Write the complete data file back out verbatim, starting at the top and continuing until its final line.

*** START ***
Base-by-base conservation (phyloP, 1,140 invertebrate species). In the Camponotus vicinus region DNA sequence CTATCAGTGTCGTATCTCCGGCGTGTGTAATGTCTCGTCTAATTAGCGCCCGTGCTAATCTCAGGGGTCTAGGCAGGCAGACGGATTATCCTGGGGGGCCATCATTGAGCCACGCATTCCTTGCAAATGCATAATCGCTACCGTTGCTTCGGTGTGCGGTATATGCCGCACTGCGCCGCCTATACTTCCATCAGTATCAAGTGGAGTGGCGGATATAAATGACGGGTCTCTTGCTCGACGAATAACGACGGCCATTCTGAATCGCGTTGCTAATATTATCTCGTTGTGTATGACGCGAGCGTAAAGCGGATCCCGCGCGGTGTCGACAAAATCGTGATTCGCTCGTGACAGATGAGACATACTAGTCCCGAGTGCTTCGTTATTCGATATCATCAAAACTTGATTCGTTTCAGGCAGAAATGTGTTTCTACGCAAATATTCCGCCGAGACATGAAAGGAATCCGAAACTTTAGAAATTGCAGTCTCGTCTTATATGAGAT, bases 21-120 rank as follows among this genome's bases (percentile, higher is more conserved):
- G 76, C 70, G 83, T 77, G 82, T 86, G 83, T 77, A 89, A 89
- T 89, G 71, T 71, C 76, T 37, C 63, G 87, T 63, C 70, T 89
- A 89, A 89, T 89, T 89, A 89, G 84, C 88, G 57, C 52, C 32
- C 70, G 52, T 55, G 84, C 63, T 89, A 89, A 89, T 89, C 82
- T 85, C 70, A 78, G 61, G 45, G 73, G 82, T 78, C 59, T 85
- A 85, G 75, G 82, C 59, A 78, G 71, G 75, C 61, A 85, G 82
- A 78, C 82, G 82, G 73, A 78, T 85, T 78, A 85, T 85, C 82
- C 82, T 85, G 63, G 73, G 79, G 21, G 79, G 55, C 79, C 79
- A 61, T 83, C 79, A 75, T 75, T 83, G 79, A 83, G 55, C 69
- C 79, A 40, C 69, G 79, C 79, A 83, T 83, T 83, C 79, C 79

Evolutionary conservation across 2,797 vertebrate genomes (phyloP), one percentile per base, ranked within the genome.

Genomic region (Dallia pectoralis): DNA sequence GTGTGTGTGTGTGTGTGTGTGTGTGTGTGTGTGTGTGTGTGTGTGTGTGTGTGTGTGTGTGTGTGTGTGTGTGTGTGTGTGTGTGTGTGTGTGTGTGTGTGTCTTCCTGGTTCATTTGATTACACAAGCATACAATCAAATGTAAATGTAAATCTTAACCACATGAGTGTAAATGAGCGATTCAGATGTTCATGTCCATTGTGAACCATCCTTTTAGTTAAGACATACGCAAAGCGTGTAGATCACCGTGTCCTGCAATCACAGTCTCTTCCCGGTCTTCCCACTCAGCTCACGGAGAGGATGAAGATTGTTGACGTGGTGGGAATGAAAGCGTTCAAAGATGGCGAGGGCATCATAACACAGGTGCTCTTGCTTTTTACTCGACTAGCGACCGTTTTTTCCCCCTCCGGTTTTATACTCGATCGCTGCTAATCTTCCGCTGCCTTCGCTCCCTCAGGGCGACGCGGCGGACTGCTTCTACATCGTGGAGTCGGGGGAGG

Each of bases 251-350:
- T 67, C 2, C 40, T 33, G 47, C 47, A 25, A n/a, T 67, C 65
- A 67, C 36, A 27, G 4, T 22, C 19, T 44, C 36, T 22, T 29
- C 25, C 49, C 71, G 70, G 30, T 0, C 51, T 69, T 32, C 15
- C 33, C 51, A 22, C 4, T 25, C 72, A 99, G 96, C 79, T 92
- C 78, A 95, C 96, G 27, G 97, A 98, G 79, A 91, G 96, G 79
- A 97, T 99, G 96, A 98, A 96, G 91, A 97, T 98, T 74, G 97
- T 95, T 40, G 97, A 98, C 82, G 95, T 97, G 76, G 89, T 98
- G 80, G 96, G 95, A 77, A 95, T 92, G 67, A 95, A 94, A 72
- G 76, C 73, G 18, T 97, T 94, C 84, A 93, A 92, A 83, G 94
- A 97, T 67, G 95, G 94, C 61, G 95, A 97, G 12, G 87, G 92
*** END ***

Base-by-base conservation (phyloP, 1,140 invertebrate species). In the Camponotus vicinus region DNA sequence CTATCAGTGTCGTATCTCCGGCGTGTGTAATGTCTCGTCTAATTAGCGCCCGTGCTAATCTCAGGGGTCTAGGCAGGCAGACGGATTATCCTGGGGGGCCATCATTGAGCCACGCATTCCTTGCAAATGCATAATCGCTACCGTTGCTTCGGTGTGCGGTATATGCCGCACTGCGCCGCCTATACTTCCATCAGTATCAAGTGGAGTGGCGGATATAAATGACGGGTCTCTTGCTCGACGAATAACGACGGCCATTCTGAATCGCGTTGCTAATATTATCTCGTTGTGTATGACGCGAGCGTAAAGCGGATCCCGCGCGGTGTCGACAAAATCGTGATTCGCTCGTGACAGATGAGACATACTAGTCCCGAGTGCTTCGTTATTCGATATCATCAAAACTTGATTCGTTTCAGGCAGAAATGTGTTTCTACGCAAATATTCCGCCGAGACATGAAAGGAATCCGAAACTTTAGAAATTGCAGTCTCGTCTTATATGAGAT, bases 21-120 rank as follows among this genome's bases (percentile, higher is more conserved):
- G 76, C 70, G 83, T 77, G 82, T 86, G 83, T 77, A 89, A 89
- T 89, G 71, T 71, C 76, T 37, C 63, G 87, T 63, C 70, T 89
- A 89, A 89, T 89, T 89, A 89, G 84, C 88, G 57, C 52, C 32
- C 70, G 52, T 55, G 84, C 63, T 89, A 89, A 89, T 89, C 82
- T 85, C 70, A 78, G 61, G 45, G 73, G 82, T 78, C 59, T 85
- A 85, G 75, G 82, C 59, A 78, G 71, G 75, C 61, A 85, G 82
- A 78, C 82, G 82, G 73, A 78, T 85, T 78, A 85, T 85, C 82
- C 82, T 85, G 63, G 73, G 79, G 21, G 79, G 55, C 79, C 79
- A 61, T 83, C 79, A 75, T 75, T 83, G 79, A 83, G 55, C 69
- C 79, A 40, C 69, G 79, C 79, A 83, T 83, T 83, C 79, C 79

Evolutionary conservation across 2,797 vertebrate genomes (phyloP), one percentile per base, ranked within the genome.

Genomic region (Dallia pectoralis): DNA sequence GTGTGTGTGTGTGTGTGTGTGTGTGTGTGTGTGTGTGTGTGTGTGTGTGTGTGTGTGTGTGTGTGTGTGTGTGTGTGTGTGTGTGTGTGTGTGTGTGTGTGTCTTCCTGGTTCATTTGATTACACAAGCATACAATCAAATGTAAATGTAAATCTTAACCACATGAGTGTAAATGAGCGATTCAGATGTTCATGTCCATTGTGAACCATCCTTTTAGTTAAGACATACGCAAAGCGTGTAGATCACCGTGTCCTGCAATCACAGTCTCTTCCCGGTCTTCCCACTCAGCTCACGGAGAGGATGAAGATTGTTGACGTGGTGGGAATGAAAGCGTTCAAAGATGGCGAGGGCATCATAACACAGGTGCTCTTGCTTTTTACTCGACTAGCGACCGTTTTTTCCCCCTCCGGTTTTATACTCGATCGCTGCTAATCTTCCGCTGCCTTCGCTCCCTCAGGGCGACGCGGCGGACTGCTTCTACATCGTGGAGTCGGGGGAGG

Each of bases 251-350:
- T 67, C 2, C 40, T 33, G 47, C 47, A 25, A n/a, T 67, C 65
- A 67, C 36, A 27, G 4, T 22, C 19, T 44, C 36, T 22, T 29
- C 25, C 49, C 71, G 70, G 30, T 0, C 51, T 69, T 32, C 15
- C 33, C 51, A 22, C 4, T 25, C 72, A 99, G 96, C 79, T 92
- C 78, A 95, C 96, G 27, G 97, A 98, G 79, A 91, G 96, G 79
- A 97, T 99, G 96, A 98, A 96, G 91, A 97, T 98, T 74, G 97
- T 95, T 40, G 97, A 98, C 82, G 95, T 97, G 76, G 89, T 98
- G 80, G 96, G 95, A 77, A 95, T 92, G 67, A 95, A 94, A 72
- G 76, C 73, G 18, T 97, T 94, C 84, A 93, A 92, A 83, G 94
- A 97, T 67, G 95, G 94, C 61, G 95, A 97, G 12, G 87, G 92